I don't know if that helps much. Presumably IBM could have built
card readers and card punches with either code.

-- glen

 
Reply With Quote
 
 
 
 
Keith Thompson
Guest
Posts: n/a
 
      03-12-2013
glen herrmannsfeldt <(E-Mail Removed)> writes:
> Keith Thompson <(E-Mail Removed)> wrote:

[...]
>> UTF-8 is compatible with ASCII. A UTF-8-like encoding could be made
>> compatible with ASCII-8, but it would have to use a less elegant
>> encoding, and it would probably lose some of UTF-8's nice properties.
>> And it would be incompatible with ASCII-7.

>
> It might have been that if IBM did get ASCII-8 standardized that
> other byte-oriented machines would have followed it. At least IBM
> might have believe that.


I boldly predict that ASCII-8 won't catch on.

[big snip]

--
Keith Thompson (The_Other_Keith) (E-Mail Removed) <http://www.ghoti.net/~kst>
Working, but not speaking, for JetHead Development, Inc.
"We must do something. This is something. Therefore, we must do this."
-- Antony Jay and Jonathan Lynn, "Yes Minister"
 
Reply With Quote
 
glen herrmannsfeldt
Guest
Posts: n/a
 
      03-12-2013
Keith Thompson <(E-Mail Removed)> wrote:
> glen herrmannsfeldt <(E-Mail Removed)> writes:
>> Keith Thompson <(E-Mail Removed)> wrote:

> [...]
>>> UTF-8 is compatible with ASCII. A UTF-8-like encoding could be made
>>> compatible with ASCII-8, but it would have to use a less elegant
>>> encoding, and it would probably lose some of UTF-8's nice properties.
>>> And it would be incompatible with ASCII-7.


>> It might have been that if IBM did get ASCII-8 standardized that
>> other byte-oriented machines would have followed it. At least IBM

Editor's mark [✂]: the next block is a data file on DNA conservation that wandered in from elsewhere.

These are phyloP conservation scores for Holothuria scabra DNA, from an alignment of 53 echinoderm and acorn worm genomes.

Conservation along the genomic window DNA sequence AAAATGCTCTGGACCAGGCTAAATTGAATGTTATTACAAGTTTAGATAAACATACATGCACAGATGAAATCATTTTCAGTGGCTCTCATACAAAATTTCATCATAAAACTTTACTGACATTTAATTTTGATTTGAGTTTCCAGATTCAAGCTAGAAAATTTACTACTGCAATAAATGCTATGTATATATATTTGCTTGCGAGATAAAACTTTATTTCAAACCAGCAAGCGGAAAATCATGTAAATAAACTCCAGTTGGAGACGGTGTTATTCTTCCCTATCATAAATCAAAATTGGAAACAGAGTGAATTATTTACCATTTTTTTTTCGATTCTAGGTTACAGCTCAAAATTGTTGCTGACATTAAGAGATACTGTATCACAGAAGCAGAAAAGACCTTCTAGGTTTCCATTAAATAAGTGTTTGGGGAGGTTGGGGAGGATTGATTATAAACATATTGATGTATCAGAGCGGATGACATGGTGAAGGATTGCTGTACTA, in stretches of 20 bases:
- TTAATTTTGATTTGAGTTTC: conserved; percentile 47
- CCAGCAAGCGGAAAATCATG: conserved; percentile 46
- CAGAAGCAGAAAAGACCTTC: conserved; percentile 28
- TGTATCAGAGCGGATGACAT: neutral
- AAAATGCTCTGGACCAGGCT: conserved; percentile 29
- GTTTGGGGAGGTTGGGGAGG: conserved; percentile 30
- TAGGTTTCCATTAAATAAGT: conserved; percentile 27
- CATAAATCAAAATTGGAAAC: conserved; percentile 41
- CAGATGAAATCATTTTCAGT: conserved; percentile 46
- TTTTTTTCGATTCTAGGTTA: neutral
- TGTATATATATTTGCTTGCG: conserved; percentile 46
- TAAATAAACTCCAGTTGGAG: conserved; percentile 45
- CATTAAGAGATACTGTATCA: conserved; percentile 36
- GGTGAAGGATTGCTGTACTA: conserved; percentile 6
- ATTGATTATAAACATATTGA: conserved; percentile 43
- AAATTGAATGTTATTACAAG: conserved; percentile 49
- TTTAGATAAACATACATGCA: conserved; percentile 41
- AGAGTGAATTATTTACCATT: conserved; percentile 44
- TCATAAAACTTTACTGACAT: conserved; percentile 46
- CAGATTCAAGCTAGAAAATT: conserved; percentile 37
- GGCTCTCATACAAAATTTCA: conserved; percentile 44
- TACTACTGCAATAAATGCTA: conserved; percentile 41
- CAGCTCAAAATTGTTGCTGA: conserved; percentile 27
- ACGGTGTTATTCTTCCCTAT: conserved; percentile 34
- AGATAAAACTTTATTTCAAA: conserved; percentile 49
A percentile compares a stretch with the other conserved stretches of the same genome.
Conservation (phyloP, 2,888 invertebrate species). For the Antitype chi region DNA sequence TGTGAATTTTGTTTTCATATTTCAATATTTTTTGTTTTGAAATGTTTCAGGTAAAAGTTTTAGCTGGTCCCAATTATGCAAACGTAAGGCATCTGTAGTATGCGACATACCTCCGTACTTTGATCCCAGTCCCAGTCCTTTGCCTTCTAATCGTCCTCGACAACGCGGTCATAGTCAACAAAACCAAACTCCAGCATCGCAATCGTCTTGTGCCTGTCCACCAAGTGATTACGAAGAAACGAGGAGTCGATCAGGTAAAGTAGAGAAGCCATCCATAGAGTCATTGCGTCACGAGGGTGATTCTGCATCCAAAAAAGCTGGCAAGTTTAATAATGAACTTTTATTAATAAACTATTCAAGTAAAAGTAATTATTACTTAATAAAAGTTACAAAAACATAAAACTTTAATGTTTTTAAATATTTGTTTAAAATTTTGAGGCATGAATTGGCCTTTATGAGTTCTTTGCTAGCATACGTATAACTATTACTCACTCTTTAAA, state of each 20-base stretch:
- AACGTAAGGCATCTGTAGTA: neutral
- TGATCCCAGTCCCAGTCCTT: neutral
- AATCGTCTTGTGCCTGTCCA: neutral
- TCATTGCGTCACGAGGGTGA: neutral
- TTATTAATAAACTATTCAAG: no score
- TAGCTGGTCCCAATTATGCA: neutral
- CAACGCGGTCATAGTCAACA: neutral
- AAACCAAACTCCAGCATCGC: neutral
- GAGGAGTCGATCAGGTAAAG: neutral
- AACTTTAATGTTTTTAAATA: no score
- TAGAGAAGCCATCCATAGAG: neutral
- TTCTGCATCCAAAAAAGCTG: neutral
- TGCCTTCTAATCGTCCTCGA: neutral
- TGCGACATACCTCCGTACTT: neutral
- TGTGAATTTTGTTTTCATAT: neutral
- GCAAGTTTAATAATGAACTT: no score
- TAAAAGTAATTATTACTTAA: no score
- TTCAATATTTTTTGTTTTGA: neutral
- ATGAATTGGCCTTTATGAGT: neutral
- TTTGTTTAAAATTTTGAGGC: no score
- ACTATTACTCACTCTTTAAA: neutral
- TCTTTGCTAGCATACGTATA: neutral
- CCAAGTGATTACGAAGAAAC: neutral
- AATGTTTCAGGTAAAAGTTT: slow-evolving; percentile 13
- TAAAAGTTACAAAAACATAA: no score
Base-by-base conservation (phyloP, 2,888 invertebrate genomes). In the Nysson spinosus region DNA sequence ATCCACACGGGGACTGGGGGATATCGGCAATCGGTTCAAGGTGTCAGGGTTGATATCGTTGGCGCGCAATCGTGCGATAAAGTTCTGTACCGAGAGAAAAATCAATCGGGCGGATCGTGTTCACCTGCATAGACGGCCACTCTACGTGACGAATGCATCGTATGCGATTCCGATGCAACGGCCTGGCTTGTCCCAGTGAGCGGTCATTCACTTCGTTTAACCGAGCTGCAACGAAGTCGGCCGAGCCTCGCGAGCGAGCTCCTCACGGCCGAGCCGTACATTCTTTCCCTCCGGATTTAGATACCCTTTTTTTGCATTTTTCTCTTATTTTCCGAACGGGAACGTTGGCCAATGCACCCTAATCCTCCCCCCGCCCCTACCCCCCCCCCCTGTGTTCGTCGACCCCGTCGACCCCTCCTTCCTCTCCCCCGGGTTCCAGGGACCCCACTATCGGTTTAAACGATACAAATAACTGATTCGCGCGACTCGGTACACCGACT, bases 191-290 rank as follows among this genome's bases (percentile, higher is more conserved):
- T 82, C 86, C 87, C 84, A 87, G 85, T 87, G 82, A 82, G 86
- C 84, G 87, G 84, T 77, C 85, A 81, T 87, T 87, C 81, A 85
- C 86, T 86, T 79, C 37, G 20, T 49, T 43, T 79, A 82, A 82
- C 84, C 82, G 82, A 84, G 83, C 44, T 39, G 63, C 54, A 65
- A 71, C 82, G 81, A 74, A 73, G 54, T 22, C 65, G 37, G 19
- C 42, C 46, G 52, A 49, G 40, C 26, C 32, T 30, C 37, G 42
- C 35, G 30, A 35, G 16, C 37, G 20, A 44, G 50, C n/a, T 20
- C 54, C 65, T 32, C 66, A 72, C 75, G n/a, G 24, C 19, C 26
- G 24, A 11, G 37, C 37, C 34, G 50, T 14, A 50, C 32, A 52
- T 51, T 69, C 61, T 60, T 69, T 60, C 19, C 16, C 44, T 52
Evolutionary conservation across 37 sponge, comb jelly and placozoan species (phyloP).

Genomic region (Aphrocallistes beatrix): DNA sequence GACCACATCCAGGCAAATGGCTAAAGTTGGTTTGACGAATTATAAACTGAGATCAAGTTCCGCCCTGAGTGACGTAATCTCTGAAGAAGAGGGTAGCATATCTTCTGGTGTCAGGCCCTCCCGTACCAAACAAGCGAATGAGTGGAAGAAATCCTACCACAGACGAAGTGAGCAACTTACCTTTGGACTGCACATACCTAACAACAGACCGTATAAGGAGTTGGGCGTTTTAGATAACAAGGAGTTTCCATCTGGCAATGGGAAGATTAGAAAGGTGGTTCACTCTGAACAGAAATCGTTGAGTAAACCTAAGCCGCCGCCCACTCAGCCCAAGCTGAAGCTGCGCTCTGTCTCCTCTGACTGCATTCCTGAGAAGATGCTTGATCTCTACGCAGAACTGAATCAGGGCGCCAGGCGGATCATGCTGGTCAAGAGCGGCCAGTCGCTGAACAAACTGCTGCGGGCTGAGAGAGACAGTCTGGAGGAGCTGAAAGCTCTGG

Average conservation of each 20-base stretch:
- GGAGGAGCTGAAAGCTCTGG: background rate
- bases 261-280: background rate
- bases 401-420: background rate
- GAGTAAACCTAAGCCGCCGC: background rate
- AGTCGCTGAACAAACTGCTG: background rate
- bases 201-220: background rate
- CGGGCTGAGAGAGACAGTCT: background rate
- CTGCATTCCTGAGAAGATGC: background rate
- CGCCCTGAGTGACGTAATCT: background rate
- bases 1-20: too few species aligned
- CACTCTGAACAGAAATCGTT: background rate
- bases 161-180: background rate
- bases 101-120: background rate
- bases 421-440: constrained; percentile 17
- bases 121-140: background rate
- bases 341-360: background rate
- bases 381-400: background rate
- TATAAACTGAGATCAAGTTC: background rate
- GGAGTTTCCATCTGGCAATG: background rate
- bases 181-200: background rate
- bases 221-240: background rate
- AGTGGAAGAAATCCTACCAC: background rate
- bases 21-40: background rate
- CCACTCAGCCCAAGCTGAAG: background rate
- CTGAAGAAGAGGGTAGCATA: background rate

>> might have believe that.


> I boldly predict that ASCII-8 won't catch on.


But would you have predicted that 50 years ago.

We are now, more or less, 50 years from S/360.

The announcement was, according to Wikipedia, April 1964, but they
had to have been working on them earlier, including decisions like what
code to use.

-- glen
 
Reply With Quote
 
glen herrmannsfeldt
Guest
Posts: n/a
 
      03-12-2013

(snip, I wrote)
>>> There are still plenty of code points, they just moved them around.


>> Yes, and I wonder why.


>> For those who don't want to download the PDFs:


>> http://bitsavers.trailing-edge.com/p...60PrincOps.pdf
>> http://bitsavers.trailing-edge.com/p...ncOpsDec67.pdf


>> ASCII-8 had the same defined characters as ASCII-7, but remapped the
>> ranges relative to ASCII-7 (what we know as ASCII):


>> 0..31 -> 0..31
>> 32..63 -> 64..95
>> 64..95 -> 160..191
>> 96..127 -> 224..255


The IBM description takes the bits of ASCII-7, numbered 7654321 and
places them in the eight bit byte as 76754321. In contrast, the bits
of EBCDIC are described as 01234567. (That is, big endian order.)

>> leaving gaps in between. This makes it incompatible with standard
>> ASCII. There doesn't seem to be any stated rationale for this
>> rather odd mapping. It doesn't represent more than 128 characters,
>> so I frankly don't see the point.


> I mostly don't see the point either. One thing, though. It is required
> that 256 different code points map to 256 different card punch
> combinations. It does seem like that could have been done
> with ASCII-7, though.


There is good description of what went into the design of EBCDIC
in Blaauw & Brooks "Computer Architecture, Concepts and Evolution."
While many of the examples use IBM machines and decisions, they are
not afraid to note when a decision was a mistake.

For one, the designers of PL/I wanted to add &|~<>[] to the character
set. (As written in the book, it is ~, but likely supposed to be the
logical NOT character.) With the restrictions on printers, typewriters
(maybe including the 2741) and keypunches, two characters had to be